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Authors: Crescimbene, M.* 
La Longa, F.* 
Lanza, T.* 
Title: Natural disasters between memory and oblivion
Issue Date: Apr-2012
Keywords: memory disasters, strategies of risk communication
Subject Classification05. General::05.03. Educational, History of Science, Public Issues::05.03.99. General or miscellaneous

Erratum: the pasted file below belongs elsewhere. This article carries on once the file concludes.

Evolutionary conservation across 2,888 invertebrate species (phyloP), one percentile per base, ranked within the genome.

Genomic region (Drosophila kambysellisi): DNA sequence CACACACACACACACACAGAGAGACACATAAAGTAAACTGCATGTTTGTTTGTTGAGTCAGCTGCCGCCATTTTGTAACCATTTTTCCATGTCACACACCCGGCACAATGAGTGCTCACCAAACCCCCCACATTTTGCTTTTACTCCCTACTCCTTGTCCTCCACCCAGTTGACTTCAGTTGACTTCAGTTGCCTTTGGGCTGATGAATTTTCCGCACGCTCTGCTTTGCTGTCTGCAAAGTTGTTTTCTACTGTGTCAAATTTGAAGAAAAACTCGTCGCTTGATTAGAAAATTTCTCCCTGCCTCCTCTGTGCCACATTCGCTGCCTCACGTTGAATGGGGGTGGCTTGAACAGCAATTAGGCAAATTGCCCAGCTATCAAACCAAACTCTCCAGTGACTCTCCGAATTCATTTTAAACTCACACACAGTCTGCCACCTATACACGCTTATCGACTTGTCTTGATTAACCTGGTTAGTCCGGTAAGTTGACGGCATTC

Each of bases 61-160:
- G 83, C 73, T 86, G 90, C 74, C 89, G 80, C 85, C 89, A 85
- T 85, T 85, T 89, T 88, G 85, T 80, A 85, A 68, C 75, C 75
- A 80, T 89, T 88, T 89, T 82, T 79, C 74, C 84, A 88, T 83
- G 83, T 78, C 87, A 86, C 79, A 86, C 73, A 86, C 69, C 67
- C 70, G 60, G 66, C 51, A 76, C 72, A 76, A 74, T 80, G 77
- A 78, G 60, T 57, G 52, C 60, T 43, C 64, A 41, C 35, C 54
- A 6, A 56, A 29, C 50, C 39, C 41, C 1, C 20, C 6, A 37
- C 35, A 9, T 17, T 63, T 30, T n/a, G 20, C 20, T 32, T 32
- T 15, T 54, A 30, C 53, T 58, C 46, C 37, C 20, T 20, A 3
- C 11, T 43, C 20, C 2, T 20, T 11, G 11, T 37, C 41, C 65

Abstract: The last decades of the twentieth century and the beginning of the new millennium have been marked by a strong focus on the past and, consequently, a proliferation of studies on memory. Perhaps this great attention to memory implies a new way of thinking and experiencing time and space, two categories that deeply changed by the phenomenon of cultural globalization (Huyssen, 2003). If it is true that with new technologies, space and time have been dramatically compressed, it is also true that the horizons of our imagination have expanded to dimensions of space and time which are able to cross the boundaries of a locally circumscribed vision. So our past and our memory no longer have clear and delimited boundaries which were established by a tradition with local and national roots within specific geographical borders. The revival of studies on memory has included large Italian catastrophes occurred in the last centuries. Several initiatives, researches, exhibitions and commemorations wanted to remember these great catastrophes of our country. What is the relationship between these initiatives and the reduction of risk? What relationships are there between memory, forgetting and risk? On the issue of risk reduction the provocative phrase of Pierre Nora fits well: "We talk about memory because it no longer exists "? (Pierre Nora, Les Lieux de mémoire, Gallimard 1997). A direction to work on is indicated by Aleida Assmann (1999) that associates the idea of crisis of memory with the crisis of "living memory", that is linked to the disappearance of the eyewitnesses of the greatest tragedies of the twentieth century. When the generations who lived through L'Aquila earthquake on 6 April 2009 will die, the memory of the earthquake will vanish with them? To answer these questions and to propose communication and educational strategies capable of persisting the passage of generations, this work explores an interdisciplinary point of view, which takes into account recent studies on memory as: subjectivity, emotion, context, time and evolution, the tension between memory and oblivion, information, memory as a construction process. Today there is no single definition of memory because memory is a dynamic process: a procedural memory, which reshapes itself according to the present. So what should we do today to develop effective risk communication strategies? Starting from the assumption of Mieke Bal (1999, 9. VII), that cultural memory has to be seen "as an activity that takes place in the present, in which the past is continuously modified and re-described, even when it continues to shape the future", we can not forget that the problem of memory is always located in the relationship between those who “produce memory” and those who “benefit from it”. To overcome the dichotomy between individual emotional experience and collective historical experience and to counteract the effect of oblivion, those who involved in communication and risk reduction should move towards a constructive direction of memory, capable of enhancing the past, live the present and orientate the future.
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